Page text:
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Le pont Bonaparte à Lyon
France

Un premier pont en bois, le pont de l'Archevêché (ou pont de Bois, des Comtes, Bellecour ou des Chanoines), est construit entre 1634 et 1642 par l'ingénieur Jean Christophe Marie. Le pont est régulièrement victime des crues et en 1709 cinq arches et quatre palées sont emportées. Le pont est reconstruit en 1732 pour être démoli 49 ans plus tard. Les travaux d'un nouveau pont commencent, mais ils sont régulièrement interrompus. La construction débute véritablement en 1786 pour se finir en 1807sous la direction de l'ingénieur Carron. Le conseil municipal baptise l'ouvrage pont Tilsit. Construit en pierre de Villebois, le pont est constitué de cinq arches atteignant 148 m de long. Les piles du pont s'appuient sur des enrochements provenant du creusement du quai Pierre Scize. L'itinéraire de la "grande route de Provence" est alors dévié du pont du Change vers le Pont Tilsit. Le pont, trop bas, se transforme en barrage lors des fréquentes crues de la Saône. Il est donc démoli et remplacé par un pont plus haut construit en 1863-1864.

En septembre 1944 les forces allemandes dynamitent le pont qui perd ses arches et une des piles. Trop endommagé, il est remplacé par le pont actuel construit entre 1946 et 1950. Il est composé de trois arches en béton armé recouvertes de pierre de Hauteville. Son nom actuel lui a été attribué le 27 janvier 1964.

Source wikipedia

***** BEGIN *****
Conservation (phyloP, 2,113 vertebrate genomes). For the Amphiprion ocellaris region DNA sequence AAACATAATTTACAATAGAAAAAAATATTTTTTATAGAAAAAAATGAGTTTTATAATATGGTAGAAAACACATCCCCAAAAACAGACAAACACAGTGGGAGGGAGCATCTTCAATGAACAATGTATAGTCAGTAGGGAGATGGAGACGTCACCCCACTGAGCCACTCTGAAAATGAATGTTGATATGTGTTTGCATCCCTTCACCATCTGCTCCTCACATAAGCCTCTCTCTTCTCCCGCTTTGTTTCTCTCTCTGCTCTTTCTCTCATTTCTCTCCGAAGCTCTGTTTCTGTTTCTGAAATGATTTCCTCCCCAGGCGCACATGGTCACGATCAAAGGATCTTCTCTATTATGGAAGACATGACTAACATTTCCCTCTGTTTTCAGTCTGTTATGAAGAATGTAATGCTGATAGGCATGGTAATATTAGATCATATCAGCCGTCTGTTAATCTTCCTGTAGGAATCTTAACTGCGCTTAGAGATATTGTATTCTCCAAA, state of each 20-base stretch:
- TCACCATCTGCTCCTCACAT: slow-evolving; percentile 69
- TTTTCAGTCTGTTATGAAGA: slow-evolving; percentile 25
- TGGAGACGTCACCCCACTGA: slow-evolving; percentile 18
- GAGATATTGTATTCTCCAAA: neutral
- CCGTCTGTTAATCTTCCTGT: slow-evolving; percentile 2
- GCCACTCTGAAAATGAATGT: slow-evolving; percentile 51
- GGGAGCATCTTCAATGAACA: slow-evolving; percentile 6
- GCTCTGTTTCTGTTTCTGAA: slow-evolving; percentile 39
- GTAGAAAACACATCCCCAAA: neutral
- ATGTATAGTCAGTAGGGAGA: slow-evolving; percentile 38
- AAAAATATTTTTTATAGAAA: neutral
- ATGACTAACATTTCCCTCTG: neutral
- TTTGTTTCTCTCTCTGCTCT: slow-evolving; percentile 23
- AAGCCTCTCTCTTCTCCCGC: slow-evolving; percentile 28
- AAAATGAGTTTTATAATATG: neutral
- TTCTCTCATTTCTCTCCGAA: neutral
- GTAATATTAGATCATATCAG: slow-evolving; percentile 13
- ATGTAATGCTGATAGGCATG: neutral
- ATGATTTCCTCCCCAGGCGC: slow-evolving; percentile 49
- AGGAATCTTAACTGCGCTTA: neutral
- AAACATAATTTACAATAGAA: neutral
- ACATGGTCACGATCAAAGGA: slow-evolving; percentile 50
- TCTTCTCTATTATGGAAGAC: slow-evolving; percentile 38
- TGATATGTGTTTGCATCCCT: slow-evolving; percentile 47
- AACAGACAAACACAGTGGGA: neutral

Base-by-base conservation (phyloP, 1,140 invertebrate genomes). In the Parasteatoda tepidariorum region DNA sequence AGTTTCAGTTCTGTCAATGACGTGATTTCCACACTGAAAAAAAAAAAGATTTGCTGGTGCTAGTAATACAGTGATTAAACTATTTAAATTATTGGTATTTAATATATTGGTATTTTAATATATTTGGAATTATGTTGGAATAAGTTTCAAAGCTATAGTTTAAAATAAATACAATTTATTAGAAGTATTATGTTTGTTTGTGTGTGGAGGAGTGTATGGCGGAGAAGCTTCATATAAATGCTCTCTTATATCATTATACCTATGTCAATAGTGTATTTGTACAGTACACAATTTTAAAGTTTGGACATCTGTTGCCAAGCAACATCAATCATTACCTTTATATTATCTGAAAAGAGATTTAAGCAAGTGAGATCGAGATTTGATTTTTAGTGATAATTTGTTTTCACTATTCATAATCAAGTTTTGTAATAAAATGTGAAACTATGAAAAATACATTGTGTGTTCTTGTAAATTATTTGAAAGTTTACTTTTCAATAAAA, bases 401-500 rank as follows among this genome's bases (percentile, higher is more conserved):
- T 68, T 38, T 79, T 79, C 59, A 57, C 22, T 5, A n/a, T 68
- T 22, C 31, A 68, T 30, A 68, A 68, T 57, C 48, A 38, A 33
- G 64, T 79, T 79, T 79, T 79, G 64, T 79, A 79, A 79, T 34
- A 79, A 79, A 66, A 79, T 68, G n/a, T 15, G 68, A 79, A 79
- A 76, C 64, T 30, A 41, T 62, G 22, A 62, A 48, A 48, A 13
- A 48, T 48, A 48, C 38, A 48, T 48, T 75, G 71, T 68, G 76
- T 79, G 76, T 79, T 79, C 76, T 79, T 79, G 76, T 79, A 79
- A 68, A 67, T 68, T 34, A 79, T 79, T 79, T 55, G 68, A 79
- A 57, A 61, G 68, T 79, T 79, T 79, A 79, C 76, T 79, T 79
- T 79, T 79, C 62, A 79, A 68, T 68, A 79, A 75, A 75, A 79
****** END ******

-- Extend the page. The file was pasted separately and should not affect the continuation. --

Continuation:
Copyright: Galliez Stephane
Type: Spherical
Resolution: 10868x5434
Taken: 25/06/2009
Chargée: 25/06/2009
Mis à jour: 09/02/2018
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Tags: bridge; river; night; light; lyon; bonaparte; napoleon
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France is affectionately referred to as "the Hexagon" for its overall shape.French history goes back to the Gauls, a Celtic tribe which inhabited the area circa 300BC until being conquered by Julius Caesar.The Franks were the first tribe to adopt Catholic Christianity after the Roman Empire collapsed. France became an independent location in the Treaty of Verdun in (843 AD), which divided up Charlemagne's Carolingian Empire into several portions.The French monarchy reached its zenith during the reign of Louis XIV, the Sun King, who stood for seventy-two years as the Monarch of all Monarchs. His palace of Versailles and its Hall of Mirrors are a splendid treasure-trove of Baroque art.The French Revolution ended the rule of the monarchy with the motto "Liberty, Equality, Fraternity!" On July 14th, 1789 angry mobs stormed La Bastille prison and began the Revolution in which Louis XVI, his wife Marie-Antoinette and thousands of others met the guillotine.One decade after the revolution, Napolean Bonaparte seized control of the Republic and named himself Emperor. His armies conquered most of Europe and his Napoleonic Code became a lasting legal foundation for concepts of personal status and property.During the period of colonization France controlled the largest empire in the world, second only to Britain.France is one of the founding members of the European Union and the United Nations, as well as one of the nuclear armed nations of the world.Text by Steve Smith.